by: Miki Kashtan on October 2nd, 2015 | 1 Comment »
“Do we have to involve everyone in every decision for it to be collaborative? … Because if we do, I’m quitting my job.” I hear different versions of this question all the time. In the final weeks leading up to the launch of the Center for Efficient Collaboration, it showed up again – this time in a compelling story from a former-CEO-turned philanthropist. I’ll call him Brian.
We’d been introduced by a mutual friend who asked me to tell Brian about the breakthroughs I’d seen during my work on collaborative lawmaking in Minnesota. I sensed that Brian wasn’t deeply engaged. Indeed, he soon stopped me to express his doubts about the power of collaboration.
Brian told me about taking over a company when it was teetering on the edge of bankruptcy. He had an idea about how to turn things around, and he ran it by others. No one liked it. He went ahead with it, and some months later, everyone saw the benefits. This happened a number of times throughout his tenure as CEO, he told me, with what I saw as a mixture of pride and a sense of mystery and humility. The company went on to become a major success story. Had he listened to the others, Brian concluded, the company would have folded.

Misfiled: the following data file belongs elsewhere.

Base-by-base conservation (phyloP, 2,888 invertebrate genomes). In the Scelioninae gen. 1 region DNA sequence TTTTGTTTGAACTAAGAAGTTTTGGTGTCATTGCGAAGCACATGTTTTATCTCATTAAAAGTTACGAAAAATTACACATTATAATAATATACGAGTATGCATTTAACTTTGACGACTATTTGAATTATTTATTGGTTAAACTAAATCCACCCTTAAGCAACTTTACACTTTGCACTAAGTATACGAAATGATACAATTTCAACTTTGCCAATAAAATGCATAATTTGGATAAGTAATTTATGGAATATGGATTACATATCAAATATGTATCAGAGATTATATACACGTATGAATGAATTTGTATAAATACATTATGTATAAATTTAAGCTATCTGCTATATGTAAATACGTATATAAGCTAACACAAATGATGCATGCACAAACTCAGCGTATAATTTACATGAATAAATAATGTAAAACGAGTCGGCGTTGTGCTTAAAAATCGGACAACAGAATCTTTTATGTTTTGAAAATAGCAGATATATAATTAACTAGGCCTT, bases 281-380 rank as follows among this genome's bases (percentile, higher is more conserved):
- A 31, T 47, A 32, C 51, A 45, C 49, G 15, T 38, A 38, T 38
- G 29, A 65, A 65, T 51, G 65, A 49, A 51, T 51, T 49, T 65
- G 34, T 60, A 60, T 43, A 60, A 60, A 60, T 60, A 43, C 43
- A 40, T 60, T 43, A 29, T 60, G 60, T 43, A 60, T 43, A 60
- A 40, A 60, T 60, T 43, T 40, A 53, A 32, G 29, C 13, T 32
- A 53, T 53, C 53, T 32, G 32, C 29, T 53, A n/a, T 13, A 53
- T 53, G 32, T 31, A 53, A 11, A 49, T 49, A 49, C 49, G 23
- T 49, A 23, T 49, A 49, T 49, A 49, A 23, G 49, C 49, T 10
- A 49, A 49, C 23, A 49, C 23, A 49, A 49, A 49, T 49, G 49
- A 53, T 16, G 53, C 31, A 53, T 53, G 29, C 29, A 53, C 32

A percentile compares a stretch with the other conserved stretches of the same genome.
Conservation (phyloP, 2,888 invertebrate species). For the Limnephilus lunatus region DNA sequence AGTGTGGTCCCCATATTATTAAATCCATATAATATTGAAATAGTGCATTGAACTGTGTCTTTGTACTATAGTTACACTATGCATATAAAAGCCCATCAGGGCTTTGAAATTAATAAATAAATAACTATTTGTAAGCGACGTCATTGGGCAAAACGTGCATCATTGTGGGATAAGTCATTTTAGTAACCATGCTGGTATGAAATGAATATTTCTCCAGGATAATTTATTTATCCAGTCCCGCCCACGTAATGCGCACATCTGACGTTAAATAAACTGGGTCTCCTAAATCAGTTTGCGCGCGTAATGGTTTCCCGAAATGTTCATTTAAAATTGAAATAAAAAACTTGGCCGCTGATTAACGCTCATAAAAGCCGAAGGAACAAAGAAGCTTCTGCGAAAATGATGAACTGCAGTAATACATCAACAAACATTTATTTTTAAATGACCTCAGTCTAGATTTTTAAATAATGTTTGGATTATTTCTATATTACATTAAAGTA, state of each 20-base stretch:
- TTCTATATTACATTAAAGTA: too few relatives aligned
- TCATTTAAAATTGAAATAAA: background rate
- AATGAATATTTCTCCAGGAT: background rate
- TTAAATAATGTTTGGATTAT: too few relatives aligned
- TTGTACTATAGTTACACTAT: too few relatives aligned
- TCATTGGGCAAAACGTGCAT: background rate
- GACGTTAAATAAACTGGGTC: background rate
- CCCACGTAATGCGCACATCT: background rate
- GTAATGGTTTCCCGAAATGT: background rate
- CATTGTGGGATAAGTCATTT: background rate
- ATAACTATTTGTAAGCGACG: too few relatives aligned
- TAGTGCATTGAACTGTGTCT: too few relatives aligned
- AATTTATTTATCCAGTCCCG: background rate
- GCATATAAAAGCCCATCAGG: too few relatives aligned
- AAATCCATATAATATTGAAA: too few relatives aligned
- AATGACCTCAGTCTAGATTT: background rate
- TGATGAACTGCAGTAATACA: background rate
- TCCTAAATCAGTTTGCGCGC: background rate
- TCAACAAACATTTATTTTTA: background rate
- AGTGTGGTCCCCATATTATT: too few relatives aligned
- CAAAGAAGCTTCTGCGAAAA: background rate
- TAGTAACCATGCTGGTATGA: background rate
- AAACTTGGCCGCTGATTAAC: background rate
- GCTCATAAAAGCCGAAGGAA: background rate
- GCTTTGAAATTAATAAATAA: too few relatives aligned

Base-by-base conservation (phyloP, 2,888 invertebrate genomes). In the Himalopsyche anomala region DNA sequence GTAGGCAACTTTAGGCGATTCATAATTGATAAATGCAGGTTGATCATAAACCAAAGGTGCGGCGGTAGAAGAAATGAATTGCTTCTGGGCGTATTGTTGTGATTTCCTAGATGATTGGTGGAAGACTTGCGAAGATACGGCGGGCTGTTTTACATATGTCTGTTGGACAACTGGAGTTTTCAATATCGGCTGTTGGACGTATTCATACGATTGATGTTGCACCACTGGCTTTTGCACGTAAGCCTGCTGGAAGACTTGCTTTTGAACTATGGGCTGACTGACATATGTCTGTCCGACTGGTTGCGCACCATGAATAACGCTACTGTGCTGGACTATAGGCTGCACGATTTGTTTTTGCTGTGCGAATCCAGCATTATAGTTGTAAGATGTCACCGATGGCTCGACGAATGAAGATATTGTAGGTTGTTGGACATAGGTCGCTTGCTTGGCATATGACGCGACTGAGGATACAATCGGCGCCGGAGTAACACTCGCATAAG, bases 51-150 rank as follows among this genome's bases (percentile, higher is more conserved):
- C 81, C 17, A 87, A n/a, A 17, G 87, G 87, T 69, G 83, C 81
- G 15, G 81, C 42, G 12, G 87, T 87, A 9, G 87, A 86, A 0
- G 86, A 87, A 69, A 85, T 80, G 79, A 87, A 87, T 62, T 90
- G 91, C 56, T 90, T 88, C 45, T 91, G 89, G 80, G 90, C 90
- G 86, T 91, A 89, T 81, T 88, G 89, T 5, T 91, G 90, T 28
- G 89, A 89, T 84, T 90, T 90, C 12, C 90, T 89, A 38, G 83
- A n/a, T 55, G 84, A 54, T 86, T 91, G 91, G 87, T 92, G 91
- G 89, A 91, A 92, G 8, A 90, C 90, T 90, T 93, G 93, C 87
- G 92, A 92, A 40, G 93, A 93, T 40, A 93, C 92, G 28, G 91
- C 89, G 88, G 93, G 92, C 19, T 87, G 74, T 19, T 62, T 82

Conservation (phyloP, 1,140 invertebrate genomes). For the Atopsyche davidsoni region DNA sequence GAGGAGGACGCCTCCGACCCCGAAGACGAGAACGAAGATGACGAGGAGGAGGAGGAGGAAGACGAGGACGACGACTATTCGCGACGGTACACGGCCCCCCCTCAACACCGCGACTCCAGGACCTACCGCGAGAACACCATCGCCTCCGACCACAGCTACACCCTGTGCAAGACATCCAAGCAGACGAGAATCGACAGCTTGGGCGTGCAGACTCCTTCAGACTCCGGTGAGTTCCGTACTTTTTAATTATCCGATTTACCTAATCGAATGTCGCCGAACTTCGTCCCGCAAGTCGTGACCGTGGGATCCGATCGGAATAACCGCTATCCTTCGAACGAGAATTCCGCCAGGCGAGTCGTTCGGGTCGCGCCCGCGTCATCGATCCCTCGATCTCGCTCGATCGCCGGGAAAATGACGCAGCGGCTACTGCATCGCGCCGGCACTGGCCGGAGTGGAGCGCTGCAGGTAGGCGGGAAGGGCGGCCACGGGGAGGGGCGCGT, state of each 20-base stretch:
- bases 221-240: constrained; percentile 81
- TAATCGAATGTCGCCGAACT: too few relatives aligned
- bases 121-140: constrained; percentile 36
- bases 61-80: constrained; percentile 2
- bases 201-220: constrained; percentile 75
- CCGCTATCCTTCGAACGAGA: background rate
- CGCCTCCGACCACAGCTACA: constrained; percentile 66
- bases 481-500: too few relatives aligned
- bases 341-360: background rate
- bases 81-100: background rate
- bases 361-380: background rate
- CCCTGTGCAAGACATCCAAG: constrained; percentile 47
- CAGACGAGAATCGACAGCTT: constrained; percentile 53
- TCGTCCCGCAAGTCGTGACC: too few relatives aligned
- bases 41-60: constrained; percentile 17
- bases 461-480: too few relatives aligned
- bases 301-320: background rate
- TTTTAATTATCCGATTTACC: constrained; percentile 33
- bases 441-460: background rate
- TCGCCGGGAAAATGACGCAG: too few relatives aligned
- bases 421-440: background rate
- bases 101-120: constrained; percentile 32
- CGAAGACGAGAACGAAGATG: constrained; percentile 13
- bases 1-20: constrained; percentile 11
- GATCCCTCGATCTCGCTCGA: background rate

Brian’s point: in the end, someone needs to make the tough decisions, and that can only be one person. No matter how much collaboration there may be, how much listening to others, engaging with them, asking questions, or discussing options, the buck ultimately stops at some leader’s desk. And that leader’s unpopular decisions may have better results than anyone else expected.